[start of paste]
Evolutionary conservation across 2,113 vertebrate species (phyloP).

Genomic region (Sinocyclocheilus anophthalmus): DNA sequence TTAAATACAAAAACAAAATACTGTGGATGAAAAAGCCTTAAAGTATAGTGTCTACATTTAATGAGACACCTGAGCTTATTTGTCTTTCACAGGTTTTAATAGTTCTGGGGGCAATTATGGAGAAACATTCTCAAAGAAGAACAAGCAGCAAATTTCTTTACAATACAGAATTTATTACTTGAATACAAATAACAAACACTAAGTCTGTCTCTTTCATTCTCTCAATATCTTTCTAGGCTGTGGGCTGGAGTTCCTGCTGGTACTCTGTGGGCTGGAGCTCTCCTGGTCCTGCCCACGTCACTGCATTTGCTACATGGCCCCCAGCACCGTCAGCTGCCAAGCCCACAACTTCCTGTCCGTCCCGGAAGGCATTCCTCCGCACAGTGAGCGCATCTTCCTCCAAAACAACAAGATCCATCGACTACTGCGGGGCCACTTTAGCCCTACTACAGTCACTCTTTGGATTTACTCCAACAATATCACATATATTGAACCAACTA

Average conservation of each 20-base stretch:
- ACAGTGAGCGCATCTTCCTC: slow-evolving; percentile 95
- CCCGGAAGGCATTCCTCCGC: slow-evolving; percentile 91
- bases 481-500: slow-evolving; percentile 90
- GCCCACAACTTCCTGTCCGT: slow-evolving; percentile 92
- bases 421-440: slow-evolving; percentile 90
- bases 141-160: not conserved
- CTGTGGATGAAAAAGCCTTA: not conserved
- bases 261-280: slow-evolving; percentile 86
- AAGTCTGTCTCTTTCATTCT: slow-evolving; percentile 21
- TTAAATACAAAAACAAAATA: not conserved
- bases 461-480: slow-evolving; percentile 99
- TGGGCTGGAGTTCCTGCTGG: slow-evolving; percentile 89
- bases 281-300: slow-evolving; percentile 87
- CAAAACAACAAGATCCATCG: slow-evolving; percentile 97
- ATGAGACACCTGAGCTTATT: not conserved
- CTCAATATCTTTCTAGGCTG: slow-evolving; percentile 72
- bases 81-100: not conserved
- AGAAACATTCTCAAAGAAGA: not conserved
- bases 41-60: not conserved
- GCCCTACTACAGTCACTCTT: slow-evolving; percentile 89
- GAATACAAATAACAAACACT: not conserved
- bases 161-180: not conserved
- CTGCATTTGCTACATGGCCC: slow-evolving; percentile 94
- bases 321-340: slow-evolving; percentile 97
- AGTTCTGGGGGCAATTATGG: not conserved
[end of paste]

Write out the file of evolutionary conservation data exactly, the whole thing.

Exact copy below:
Evolutionary conservation across 2,113 vertebrate species (phyloP).

Genomic region (Sinocyclocheilus anophthalmus): DNA sequence TTAAATACAAAAACAAAATACTGTGGATGAAAAAGCCTTAAAGTATAGTGTCTACATTTAATGAGACACCTGAGCTTATTTGTCTTTCACAGGTTTTAATAGTTCTGGGGGCAATTATGGAGAAACATTCTCAAAGAAGAACAAGCAGCAAATTTCTTTACAATACAGAATTTATTACTTGAATACAAATAACAAACACTAAGTCTGTCTCTTTCATTCTCTCAATATCTTTCTAGGCTGTGGGCTGGAGTTCCTGCTGGTACTCTGTGGGCTGGAGCTCTCCTGGTCCTGCCCACGTCACTGCATTTGCTACATGGCCCCCAGCACCGTCAGCTGCCAAGCCCACAACTTCCTGTCCGTCCCGGAAGGCATTCCTCCGCACAGTGAGCGCATCTTCCTCCAAAACAACAAGATCCATCGACTACTGCGGGGCCACTTTAGCCCTACTACAGTCACTCTTTGGATTTACTCCAACAATATCACATATATTGAACCAACTA

Average conservation of each 20-base stretch:
- ACAGTGAGCGCATCTTCCTC: slow-evolving; percentile 95
- CCCGGAAGGCATTCCTCCGC: slow-evolving; percentile 91
- bases 481-500: slow-evolving; percentile 90
- GCCCACAACTTCCTGTCCGT: slow-evolving; percentile 92
- bases 421-440: slow-evolving; percentile 90
- bases 141-160: not conserved
- CTGTGGATGAAAAAGCCTTA: not conserved
- bases 261-280: slow-evolving; percentile 86
- AAGTCTGTCTCTTTCATTCT: slow-evolving; percentile 21
- TTAAATACAAAAACAAAATA: not conserved
- bases 461-480: slow-evolving; percentile 99
- TGGGCTGGAGTTCCTGCTGG: slow-evolving; percentile 89
- bases 281-300: slow-evolving; percentile 87
- CAAAACAACAAGATCCATCG: slow-evolving; percentile 97
- ATGAGACACCTGAGCTTATT: not conserved
- CTCAATATCTTTCTAGGCTG: slow-evolving; percentile 72
- bases 81-100: not conserved
- AGAAACATTCTCAAAGAAGA: not conserved
- bases 41-60: not conserved
- GCCCTACTACAGTCACTCTT: slow-evolving; percentile 89
- GAATACAAATAACAAACACT: not conserved
- bases 161-180: not conserved
- CTGCATTTGCTACATGGCCC: slow-evolving; percentile 94
- bases 321-340: slow-evolving; percentile 97
- AGTTCTGGGGGCAATTATGG: not conserved